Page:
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Title: Gene regulatory networks for wheat genotype-dependent effects of cold temperatures
Author: Giles, Tom
ISNI:       0000 0004 2744 9174
Awarding Body: University of Nottingham
Current Institution: University of Nottingham
Date of Award: 2012
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Understanding and optimising the response of crops to climate change is of central importance in enhancing food security. A better understanding of how wheat genes influence traits is required to allow breeders to respond to socioeconomic issues. One aspect concerns adjusting flowering phenotypes to match predicted future climates. It is therefore crucial to understand this vernalisation process. The identification of the genes involved in the vernalisation response will be important for breeding crops able to cope with the effects of climate change. In this research project, bioinformatics methods were used to investigate the effects of decreasing temperatures and photoperiods on the transcriptomes of three different wheat varieties. The Affymetrix probe-sets associated with the known vernalisation genes and their expression profiles were characterised. Further analyses showed that gene expression varied significantly between wheat varieties. Genes involved in cold stress, cold acclimatisation, sugar / lipid metabolism and disease resistance have been identified. Probe-set Ta.17293.2.S1_at was a potential biomarker for vernalisation. In Arabidopsis, hundreds of vernalisation-related genes have been investigated. These were compaired to the probe-sets present on the Affymetrix wheat GeneChip® and a total of 184 putative wheat vernalisation-related genes were identified. As a step towards understanding the vernalisation process, a putative wheat network was constructed, of which several interactions were substantiated using co-expression correlation analysis. These results indicated that histone modification may be taking place, suggestive of an epigenetic switch. In addition, Artificial Neural Network inference was used to identify several novel candidate vernalisation genes. Of specific note was SPK1, a GTP binding protein. This was putatively associated with the expression of CDF2, a DOF-type transcription factor. In order to test the functions of CDF2 and SPK1, shRNAi constructs were developed to silence these genes in vivo. Transgenic wheat plants were analysed with T0 plants.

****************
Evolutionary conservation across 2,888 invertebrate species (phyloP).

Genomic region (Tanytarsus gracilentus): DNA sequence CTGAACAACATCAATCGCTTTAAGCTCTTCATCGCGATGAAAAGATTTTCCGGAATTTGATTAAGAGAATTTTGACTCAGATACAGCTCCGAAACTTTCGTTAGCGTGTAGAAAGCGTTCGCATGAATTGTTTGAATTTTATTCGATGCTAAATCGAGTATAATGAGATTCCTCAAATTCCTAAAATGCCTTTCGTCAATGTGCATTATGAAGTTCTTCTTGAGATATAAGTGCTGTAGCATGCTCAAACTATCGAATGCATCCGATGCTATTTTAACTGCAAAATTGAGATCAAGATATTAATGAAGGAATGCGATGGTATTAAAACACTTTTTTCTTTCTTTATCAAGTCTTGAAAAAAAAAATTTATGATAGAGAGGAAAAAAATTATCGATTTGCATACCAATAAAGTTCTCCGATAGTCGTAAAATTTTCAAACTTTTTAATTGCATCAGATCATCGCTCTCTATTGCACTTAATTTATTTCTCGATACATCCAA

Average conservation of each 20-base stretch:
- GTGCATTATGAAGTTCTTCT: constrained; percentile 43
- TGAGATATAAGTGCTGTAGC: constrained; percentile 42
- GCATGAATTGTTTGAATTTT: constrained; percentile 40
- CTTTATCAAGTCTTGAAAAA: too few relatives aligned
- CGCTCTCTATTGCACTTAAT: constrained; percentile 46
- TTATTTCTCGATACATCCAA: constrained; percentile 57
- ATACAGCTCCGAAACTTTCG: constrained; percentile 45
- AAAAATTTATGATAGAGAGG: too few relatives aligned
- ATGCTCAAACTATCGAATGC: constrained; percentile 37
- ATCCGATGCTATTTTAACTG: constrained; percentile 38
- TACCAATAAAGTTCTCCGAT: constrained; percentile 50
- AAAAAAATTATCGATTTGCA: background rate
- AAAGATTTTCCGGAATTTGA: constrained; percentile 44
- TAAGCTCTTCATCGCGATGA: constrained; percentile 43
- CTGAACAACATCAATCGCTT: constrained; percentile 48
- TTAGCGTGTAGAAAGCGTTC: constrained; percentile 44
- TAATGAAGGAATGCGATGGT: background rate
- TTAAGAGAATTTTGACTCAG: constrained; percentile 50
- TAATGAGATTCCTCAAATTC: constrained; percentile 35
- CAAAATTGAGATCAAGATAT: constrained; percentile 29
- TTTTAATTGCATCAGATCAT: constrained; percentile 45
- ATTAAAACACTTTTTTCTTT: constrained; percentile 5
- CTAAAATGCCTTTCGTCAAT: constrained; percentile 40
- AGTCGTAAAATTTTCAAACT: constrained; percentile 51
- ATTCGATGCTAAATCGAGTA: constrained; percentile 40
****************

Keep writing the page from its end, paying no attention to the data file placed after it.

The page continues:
Supervisor: Not available Sponsor: Not available
Qualification Name: Thesis (Ph.D.) Qualification Level: Doctoral
EThOS ID:  DOI: Not available